3 years ago

Modeling hydrological response to a fully-monitored urban bioretention cell

Ryan D. Stewart, Joong Gwang Lee, William D. Shuster, Robert A. Darner
Municipalities and agencies use green infrastructure to combat pollution and hydrological impacts (e.g., flooding) related to excess stormwater. Bioretention cells are one type of infiltration green infrastructure (GI) intervention that infiltrate and redistribute otherwise uncontrolled stormwater volume. However, the effects of these installations on the rest of the local water cycle is understudied; in particular, impacts on stormwater return flows and groundwater levels are not fully understood. In this study, full water cycle monitoring data was used to construct and calibrate a two-dimensional Richards equation model (HYDRUS-2D/3D) detailing hydrological implications of an unlined bioretention cell (Cleveland, Ohio) that accepts direct runoff from surrounding impervious surfaces. Using both pre- and post-installation data, the model was used to: 1) establish a mass balance to determine reduction in stormwater return flow, 2) evaluate GI effects on subsurface water dynamics, and 3) determine model sensitivity to measured soil properties. Comparisons of modeled versus observed data indicated that the model captured many hydrological aspects of the bioretention cell, including subsurface storage and transient groundwater mounding. Model outputs suggested that the bioretention cell reduced stormwater return flows into the local sewer collection system, though the extent of this benefit was attenuated during high inflow events that may have exhausted detention capacity. The model also demonstrated how, prior to bioretention cell installation, surface and subsurface hydrology were largely decoupled, whereas after installation, exfiltration from the bioretention cell activated a new groundwater dynamic. Still, the extent of groundwater mounding from the cell was limited in spatial extent, and did not threaten other subsurface infrastructure. Finally, the sensitivity analysis demonstrated that the overall hydrological response was regulated by the hydraulics of the bioretention cell fill material, which controlled water entry into the system, and by the water retention parameters of the native soil, which controlled connectivity between the surface and groundwater.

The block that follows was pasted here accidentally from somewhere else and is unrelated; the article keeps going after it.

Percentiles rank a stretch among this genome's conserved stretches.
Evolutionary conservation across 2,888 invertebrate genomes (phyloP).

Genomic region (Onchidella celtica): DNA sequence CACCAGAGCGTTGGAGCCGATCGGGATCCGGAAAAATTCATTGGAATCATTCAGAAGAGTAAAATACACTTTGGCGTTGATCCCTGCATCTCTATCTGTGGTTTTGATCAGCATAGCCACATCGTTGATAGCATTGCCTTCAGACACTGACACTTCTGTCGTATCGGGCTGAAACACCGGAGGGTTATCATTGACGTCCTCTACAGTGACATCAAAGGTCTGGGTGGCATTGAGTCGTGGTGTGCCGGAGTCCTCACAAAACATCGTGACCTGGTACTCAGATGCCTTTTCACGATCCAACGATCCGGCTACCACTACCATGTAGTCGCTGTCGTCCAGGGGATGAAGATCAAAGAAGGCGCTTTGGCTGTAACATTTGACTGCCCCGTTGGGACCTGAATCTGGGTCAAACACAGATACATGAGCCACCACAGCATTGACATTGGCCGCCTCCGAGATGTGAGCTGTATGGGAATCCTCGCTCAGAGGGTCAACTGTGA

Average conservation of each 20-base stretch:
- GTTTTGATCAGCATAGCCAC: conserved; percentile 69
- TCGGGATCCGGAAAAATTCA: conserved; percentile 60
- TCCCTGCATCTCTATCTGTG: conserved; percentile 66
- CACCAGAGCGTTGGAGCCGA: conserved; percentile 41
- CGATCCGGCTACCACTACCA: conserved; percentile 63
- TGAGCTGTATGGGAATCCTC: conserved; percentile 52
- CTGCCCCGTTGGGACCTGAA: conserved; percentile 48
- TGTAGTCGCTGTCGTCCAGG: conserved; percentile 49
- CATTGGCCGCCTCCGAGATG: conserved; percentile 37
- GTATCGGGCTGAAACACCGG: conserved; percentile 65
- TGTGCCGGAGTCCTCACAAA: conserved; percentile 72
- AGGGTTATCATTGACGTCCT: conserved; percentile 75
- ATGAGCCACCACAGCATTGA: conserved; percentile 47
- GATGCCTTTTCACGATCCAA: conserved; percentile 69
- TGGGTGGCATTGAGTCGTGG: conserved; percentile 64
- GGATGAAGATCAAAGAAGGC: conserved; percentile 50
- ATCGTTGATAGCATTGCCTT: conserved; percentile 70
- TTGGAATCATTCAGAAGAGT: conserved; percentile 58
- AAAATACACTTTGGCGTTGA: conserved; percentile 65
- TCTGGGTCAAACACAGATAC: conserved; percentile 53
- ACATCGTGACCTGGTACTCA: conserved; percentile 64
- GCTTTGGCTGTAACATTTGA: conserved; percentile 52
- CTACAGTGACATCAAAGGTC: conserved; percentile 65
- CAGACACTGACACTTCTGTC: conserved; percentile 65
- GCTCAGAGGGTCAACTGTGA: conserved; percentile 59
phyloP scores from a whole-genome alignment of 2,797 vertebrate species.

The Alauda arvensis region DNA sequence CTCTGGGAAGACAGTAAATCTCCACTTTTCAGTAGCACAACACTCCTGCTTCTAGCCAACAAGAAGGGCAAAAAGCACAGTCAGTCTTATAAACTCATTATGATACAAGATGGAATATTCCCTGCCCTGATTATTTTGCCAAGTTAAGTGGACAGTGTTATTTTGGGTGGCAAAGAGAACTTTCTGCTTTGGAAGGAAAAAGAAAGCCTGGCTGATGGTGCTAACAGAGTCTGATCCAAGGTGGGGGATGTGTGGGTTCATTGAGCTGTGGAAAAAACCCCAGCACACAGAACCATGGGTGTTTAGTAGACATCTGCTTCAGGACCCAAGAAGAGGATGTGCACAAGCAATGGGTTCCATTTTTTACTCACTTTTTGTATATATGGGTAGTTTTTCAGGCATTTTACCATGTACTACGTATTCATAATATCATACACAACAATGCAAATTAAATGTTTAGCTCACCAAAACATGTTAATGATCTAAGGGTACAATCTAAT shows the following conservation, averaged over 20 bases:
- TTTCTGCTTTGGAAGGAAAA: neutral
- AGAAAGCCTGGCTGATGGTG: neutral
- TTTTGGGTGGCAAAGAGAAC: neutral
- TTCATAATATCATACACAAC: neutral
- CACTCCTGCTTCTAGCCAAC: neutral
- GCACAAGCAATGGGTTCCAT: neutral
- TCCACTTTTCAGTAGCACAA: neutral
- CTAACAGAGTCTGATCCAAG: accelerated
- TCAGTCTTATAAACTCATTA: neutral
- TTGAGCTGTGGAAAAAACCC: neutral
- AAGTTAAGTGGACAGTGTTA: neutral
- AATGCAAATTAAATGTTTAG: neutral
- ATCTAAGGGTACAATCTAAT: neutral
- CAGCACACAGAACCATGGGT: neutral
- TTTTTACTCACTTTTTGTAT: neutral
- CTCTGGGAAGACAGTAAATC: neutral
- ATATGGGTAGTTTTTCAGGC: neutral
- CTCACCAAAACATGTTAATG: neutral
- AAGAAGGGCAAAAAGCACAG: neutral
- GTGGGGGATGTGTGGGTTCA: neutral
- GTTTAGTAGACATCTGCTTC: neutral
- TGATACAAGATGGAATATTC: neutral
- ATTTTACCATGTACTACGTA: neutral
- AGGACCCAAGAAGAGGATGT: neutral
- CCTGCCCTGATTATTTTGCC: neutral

Publisher URL: http://onlinelibrary.wiley.com/resolve/doi

DOI: 10.1002/hyp.11386

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